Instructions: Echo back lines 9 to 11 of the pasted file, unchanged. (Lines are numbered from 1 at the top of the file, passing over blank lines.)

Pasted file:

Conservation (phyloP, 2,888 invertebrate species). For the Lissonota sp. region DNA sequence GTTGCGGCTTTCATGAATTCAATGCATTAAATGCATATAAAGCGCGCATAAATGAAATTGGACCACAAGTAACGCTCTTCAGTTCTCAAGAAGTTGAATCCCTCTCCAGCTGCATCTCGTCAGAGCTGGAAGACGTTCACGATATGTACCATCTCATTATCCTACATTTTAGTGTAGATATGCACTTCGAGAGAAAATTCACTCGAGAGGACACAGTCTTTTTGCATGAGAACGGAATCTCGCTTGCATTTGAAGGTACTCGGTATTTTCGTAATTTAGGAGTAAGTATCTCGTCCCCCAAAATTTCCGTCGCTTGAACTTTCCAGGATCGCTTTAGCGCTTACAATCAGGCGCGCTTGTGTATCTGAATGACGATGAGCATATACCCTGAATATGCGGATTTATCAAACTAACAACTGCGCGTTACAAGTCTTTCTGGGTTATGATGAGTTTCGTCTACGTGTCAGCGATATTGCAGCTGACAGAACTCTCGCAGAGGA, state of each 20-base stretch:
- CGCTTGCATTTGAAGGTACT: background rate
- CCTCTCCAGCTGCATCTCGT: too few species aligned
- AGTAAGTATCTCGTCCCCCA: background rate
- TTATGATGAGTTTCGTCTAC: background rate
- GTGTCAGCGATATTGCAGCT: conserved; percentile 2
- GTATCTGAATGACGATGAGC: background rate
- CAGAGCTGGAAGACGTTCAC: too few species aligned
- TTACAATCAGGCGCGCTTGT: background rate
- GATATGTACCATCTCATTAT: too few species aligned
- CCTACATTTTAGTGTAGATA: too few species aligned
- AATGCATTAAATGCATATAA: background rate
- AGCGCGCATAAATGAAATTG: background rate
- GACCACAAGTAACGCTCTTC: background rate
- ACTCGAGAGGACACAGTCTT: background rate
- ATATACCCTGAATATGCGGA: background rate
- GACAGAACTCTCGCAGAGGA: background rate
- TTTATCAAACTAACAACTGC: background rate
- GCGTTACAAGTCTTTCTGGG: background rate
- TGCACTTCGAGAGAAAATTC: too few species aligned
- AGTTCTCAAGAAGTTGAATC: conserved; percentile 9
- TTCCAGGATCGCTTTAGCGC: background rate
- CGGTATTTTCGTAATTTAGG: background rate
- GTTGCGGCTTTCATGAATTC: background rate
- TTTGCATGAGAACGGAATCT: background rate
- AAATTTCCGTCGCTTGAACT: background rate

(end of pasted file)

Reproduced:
- TTACAATCAGGCGCGCTTGT: background rate
- GATATGTACCATCTCATTAT: too few species aligned
- CCTACATTTTAGTGTAGATA: too few species aligned